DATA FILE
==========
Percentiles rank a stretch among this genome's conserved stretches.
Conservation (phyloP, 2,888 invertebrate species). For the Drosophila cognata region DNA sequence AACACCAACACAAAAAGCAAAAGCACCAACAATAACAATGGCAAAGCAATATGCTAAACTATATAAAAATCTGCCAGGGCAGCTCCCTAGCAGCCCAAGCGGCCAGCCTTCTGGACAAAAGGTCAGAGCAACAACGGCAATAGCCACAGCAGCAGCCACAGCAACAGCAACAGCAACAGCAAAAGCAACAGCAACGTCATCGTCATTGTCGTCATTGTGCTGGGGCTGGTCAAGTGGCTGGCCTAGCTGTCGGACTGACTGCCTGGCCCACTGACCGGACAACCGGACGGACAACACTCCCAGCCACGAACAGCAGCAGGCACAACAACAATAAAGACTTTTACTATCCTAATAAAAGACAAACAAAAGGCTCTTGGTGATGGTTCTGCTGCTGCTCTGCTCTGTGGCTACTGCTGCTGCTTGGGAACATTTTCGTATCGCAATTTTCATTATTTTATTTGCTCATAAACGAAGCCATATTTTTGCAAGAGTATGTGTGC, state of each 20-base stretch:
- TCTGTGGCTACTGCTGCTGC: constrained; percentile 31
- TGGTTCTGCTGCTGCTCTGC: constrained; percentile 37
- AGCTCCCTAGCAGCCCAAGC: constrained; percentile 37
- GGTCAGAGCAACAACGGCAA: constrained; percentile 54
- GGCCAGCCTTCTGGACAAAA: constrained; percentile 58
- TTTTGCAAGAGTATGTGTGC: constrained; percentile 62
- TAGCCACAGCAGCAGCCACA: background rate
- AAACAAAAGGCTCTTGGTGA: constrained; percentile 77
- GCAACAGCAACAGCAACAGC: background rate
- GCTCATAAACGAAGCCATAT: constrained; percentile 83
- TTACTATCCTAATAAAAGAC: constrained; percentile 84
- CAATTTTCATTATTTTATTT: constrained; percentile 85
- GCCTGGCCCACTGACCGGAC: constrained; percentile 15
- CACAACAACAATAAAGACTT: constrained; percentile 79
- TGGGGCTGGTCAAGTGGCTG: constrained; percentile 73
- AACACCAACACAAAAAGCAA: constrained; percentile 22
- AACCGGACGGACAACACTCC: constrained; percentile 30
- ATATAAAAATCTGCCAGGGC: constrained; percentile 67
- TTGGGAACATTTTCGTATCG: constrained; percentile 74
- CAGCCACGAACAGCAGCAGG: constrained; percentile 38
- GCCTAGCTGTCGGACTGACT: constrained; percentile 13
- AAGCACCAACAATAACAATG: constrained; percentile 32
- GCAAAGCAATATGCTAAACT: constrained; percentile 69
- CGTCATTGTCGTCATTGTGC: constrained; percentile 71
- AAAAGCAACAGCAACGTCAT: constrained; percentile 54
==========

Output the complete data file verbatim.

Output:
Percentiles rank a stretch among this genome's conserved stretches.
Conservation (phyloP, 2,888 invertebrate species). For the Drosophila cognata region DNA sequence AACACCAACACAAAAAGCAAAAGCACCAACAATAACAATGGCAAAGCAATATGCTAAACTATATAAAAATCTGCCAGGGCAGCTCCCTAGCAGCCCAAGCGGCCAGCCTTCTGGACAAAAGGTCAGAGCAACAACGGCAATAGCCACAGCAGCAGCCACAGCAACAGCAACAGCAACAGCAAAAGCAACAGCAACGTCATCGTCATTGTCGTCATTGTGCTGGGGCTGGTCAAGTGGCTGGCCTAGCTGTCGGACTGACTGCCTGGCCCACTGACCGGACAACCGGACGGACAACACTCCCAGCCACGAACAGCAGCAGGCACAACAACAATAAAGACTTTTACTATCCTAATAAAAGACAAACAAAAGGCTCTTGGTGATGGTTCTGCTGCTGCTCTGCTCTGTGGCTACTGCTGCTGCTTGGGAACATTTTCGTATCGCAATTTTCATTATTTTATTTGCTCATAAACGAAGCCATATTTTTGCAAGAGTATGTGTGC, state of each 20-base stretch:
- TCTGTGGCTACTGCTGCTGC: constrained; percentile 31
- TGGTTCTGCTGCTGCTCTGC: constrained; percentile 37
- AGCTCCCTAGCAGCCCAAGC: constrained; percentile 37
- GGTCAGAGCAACAACGGCAA: constrained; percentile 54
- GGCCAGCCTTCTGGACAAAA: constrained; percentile 58
- TTTTGCAAGAGTATGTGTGC: constrained; percentile 62
- TAGCCACAGCAGCAGCCACA: background rate
- AAACAAAAGGCTCTTGGTGA: constrained; percentile 77
- GCAACAGCAACAGCAACAGC: background rate
- GCTCATAAACGAAGCCATAT: constrained; percentile 83
- TTACTATCCTAATAAAAGAC: constrained; percentile 84
- CAATTTTCATTATTTTATTT: constrained; percentile 85
- GCCTGGCCCACTGACCGGAC: constrained; percentile 15
- CACAACAACAATAAAGACTT: constrained; percentile 79
- TGGGGCTGGTCAAGTGGCTG: constrained; percentile 73
- AACACCAACACAAAAAGCAA: constrained; percentile 22
- AACCGGACGGACAACACTCC: constrained; percentile 30
- ATATAAAAATCTGCCAGGGC: constrained; percentile 67
- TTGGGAACATTTTCGTATCG: constrained; percentile 74
- CAGCCACGAACAGCAGCAGG: constrained; percentile 38
- GCCTAGCTGTCGGACTGACT: constrained; percentile 13
- AAGCACCAACAATAACAATG: constrained; percentile 32
- GCAAAGCAATATGCTAAACT: constrained; percentile 69
- CGTCATTGTCGTCATTGTGC: constrained; percentile 71
- AAAAGCAACAGCAACGTCAT: constrained; percentile 54